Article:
Blueberries

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Cherries

Currants

Currants

Gooseberries

Gooseberries

Nectarines

Nectarines

Peaches

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Pears

Pears

Plums

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Raspberries / Blackberries

Raspberries / Blackberries

Strawberries

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2022 Events - for details and registration info click on the event title of interest:
CCE prioritizes the health, safety and well-being of the communities we serve. Given the uncertainty surrounding COVID-19, and due to an abundance of caution certain events will be cancelled. Please check back through out the week for any additional event cancellations.

Have you missed a meeting recently?  All recorded LOFP hosted webinars can be found on our YouTube Channel https://www.youtube.com/c/LakeOntarioFruitProgram


NOW - please scroll down to find links to Strawberry Grower Survey & Degradable Mulching Films for Sustainable Agriculture Survey!
22 July - Hard Cider Summer Tour 2022 - 10am - 5pm, preregistration required, suggested $5 donation

28 July - 2022 Postharvest Reviews: Session 1. Pre- & postharvest factors affecting the quality of 'Gala' & recommendations for this year's harvest and storage season. - Noon - Free Zoom

9 August - LOF Summer Tour, eastern Orleans County - More info here:


11 August - Annual Cornell Hemp Field Day - 8am - 3pm - $25/person

16 - 17 August - NASGA Summer Tour - all day - South Central Ontario, Canada



Pollinator Resouces

Now available Pollinator Resource Links


Meeting Recordings Now Available

Did you miss the recent meeting?  Check and see if we recorded it and added it to our website or Lake Ontario Fruit Program YouTube Channel.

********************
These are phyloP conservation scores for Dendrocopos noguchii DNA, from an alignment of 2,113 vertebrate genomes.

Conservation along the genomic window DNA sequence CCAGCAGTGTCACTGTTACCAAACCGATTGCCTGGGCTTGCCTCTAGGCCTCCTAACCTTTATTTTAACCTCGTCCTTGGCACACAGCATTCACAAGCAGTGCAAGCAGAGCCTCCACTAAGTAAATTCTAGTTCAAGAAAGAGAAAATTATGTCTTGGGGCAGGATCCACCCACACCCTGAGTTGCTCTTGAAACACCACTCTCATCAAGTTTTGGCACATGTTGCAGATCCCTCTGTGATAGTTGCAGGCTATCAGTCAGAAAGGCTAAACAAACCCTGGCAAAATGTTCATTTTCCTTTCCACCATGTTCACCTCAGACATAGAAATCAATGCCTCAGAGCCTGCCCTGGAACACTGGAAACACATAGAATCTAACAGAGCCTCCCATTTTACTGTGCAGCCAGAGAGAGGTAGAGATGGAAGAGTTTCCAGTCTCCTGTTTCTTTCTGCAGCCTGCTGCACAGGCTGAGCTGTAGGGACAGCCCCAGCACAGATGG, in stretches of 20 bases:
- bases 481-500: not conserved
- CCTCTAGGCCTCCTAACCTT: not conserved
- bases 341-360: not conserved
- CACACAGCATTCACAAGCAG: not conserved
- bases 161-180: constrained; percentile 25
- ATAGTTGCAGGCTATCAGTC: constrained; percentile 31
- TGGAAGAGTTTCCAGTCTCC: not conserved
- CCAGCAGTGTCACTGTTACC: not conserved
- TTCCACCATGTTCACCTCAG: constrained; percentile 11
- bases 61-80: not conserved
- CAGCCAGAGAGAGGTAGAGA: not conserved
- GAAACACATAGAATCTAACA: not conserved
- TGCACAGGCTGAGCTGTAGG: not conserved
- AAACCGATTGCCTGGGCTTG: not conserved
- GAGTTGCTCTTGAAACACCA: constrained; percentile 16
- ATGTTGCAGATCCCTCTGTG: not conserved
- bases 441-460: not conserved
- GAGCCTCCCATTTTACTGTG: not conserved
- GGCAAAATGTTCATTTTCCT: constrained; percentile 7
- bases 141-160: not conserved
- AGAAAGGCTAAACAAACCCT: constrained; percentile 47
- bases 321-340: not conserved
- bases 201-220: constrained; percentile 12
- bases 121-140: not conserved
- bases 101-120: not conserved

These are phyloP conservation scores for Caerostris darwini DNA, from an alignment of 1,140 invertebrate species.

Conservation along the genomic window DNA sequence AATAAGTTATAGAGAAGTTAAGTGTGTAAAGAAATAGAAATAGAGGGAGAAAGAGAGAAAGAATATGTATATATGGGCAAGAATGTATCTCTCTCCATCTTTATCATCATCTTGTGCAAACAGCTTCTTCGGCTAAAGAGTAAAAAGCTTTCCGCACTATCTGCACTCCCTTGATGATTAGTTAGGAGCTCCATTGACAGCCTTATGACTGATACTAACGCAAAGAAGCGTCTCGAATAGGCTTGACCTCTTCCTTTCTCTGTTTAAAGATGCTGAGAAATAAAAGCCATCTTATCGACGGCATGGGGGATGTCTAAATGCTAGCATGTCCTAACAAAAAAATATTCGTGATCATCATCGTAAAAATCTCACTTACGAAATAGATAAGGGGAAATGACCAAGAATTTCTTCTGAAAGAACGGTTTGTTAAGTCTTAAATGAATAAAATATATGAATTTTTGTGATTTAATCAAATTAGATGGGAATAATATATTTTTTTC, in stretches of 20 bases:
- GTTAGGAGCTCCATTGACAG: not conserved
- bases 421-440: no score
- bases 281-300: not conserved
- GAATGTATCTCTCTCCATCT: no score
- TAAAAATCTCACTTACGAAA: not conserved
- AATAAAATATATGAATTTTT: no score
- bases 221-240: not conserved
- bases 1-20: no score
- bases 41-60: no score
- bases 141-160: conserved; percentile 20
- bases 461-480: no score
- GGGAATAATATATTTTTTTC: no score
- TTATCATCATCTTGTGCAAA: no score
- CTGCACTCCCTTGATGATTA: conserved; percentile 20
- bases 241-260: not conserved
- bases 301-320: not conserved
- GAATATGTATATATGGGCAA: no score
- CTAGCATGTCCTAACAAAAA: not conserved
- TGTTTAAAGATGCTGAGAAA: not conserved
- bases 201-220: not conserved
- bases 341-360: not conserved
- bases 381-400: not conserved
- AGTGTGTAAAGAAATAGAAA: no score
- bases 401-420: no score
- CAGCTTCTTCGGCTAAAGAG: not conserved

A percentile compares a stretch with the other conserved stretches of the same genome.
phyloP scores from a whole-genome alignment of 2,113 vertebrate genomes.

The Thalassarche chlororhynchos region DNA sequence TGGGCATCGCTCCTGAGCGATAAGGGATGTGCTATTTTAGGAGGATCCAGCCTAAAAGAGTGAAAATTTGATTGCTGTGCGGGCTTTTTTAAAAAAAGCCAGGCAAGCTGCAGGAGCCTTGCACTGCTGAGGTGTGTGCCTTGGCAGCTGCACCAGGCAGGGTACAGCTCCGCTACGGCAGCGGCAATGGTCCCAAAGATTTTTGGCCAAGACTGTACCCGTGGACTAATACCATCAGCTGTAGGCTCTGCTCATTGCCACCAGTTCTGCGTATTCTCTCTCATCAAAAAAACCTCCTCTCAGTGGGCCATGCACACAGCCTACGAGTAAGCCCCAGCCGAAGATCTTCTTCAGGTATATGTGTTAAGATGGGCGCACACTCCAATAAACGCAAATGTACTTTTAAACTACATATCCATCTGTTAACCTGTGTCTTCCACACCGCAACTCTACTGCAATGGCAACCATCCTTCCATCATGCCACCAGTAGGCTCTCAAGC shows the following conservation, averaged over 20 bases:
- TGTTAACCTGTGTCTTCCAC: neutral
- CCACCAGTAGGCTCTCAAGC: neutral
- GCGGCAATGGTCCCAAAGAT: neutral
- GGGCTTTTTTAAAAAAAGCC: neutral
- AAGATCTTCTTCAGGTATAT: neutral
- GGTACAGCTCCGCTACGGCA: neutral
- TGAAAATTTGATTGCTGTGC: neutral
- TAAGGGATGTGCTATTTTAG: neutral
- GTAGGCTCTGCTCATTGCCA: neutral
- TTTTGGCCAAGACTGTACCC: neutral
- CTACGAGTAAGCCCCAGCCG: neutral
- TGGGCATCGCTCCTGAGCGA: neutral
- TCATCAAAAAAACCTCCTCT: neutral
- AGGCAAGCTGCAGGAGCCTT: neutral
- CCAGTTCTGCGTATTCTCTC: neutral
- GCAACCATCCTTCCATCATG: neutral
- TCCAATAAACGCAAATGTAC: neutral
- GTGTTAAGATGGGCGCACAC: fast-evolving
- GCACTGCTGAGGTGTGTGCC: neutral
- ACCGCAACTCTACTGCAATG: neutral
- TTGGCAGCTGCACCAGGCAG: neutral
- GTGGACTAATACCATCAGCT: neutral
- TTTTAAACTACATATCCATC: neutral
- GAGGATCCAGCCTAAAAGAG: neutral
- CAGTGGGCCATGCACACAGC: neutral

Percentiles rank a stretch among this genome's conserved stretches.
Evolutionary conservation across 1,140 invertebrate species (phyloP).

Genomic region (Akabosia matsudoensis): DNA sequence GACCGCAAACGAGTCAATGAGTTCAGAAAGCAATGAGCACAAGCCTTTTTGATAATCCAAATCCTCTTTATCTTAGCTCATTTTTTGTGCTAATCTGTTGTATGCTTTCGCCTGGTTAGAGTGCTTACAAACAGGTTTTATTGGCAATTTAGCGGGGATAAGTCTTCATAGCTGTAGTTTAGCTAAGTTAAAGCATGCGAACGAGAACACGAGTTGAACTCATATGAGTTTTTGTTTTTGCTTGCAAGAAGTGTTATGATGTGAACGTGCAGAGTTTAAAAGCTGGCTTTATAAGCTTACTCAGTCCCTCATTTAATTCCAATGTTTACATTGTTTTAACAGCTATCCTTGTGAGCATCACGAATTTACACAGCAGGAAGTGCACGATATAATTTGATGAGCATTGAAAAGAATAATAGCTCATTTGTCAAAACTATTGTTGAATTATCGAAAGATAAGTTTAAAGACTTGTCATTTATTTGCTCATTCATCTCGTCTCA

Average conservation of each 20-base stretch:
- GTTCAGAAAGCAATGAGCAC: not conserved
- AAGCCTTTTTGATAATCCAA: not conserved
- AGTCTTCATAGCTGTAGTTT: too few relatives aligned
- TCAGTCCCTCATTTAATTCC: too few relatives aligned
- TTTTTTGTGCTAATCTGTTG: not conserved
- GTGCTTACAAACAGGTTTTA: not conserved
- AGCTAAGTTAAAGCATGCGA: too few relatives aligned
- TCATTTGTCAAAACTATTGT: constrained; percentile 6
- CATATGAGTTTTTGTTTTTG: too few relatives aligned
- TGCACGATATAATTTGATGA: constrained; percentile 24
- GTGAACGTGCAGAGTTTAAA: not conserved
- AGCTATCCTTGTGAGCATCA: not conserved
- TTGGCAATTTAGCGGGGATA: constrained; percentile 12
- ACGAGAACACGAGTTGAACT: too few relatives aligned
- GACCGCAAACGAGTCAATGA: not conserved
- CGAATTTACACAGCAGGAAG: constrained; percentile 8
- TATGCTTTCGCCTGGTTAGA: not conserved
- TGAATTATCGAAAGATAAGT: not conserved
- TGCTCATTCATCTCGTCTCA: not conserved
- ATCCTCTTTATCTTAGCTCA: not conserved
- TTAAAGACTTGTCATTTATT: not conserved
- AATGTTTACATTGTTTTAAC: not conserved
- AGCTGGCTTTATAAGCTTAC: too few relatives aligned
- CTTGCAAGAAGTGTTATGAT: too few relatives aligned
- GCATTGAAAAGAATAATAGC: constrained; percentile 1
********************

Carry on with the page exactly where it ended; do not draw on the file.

Honeycrisp Meetup recordings available here.

Why are my trees growing so poorly? recording available here.

Additional Recorded Webinars listing with recording and resource link are available at
https://lof.cce.cornell.edu/submission.php?id=838&crumb=crops|crops|apples|crop*38



New Publication on Growing Pawpaws

Are you a fan of pawpaws? These custardy fruits can be hard to come across, so this guide provides information on how to grow your own pawpaw from seed, and how to care for grafted seedlings. Pdf on growing now available.​ https://lof.cce.cornell.edu/submission.php?id=799&crumb=crops|crops|unusual_fruit|crop*50

New Weed Management Technology Survey

Want to move away from herbicide reliance? Are you using novel technologies to manage weeds? We want to know about it to inform our weed science research. A team of weed scientists from University of California Davis, Oregon State University, and Cornell University are asking berry, tree fruit, tree nut, and vine crop growers to take 5 to 10 minutes and answer this short and anonymous survey. Weed Technology Survey link: https://cornell.ca1.qualtrics.com/jfe/form/SV_bEpfAijoP7puQDP

For more information on this survey please visit http://blogs.cornell.edu/swd1/2020/12/02/new-weed-management-technology/


Pollinator Webinar Series - Summer 2020

The Pollinator Webinar Series presented by Penn State cover bee health and pollination services.



Bloom Pesticides for Pollinator Health

A reference table created by Janet van Zoeren and Anna Wallis, is now available at https://lof.cce.cornell.edu/submission.php?id=711&crumb=pests|pests.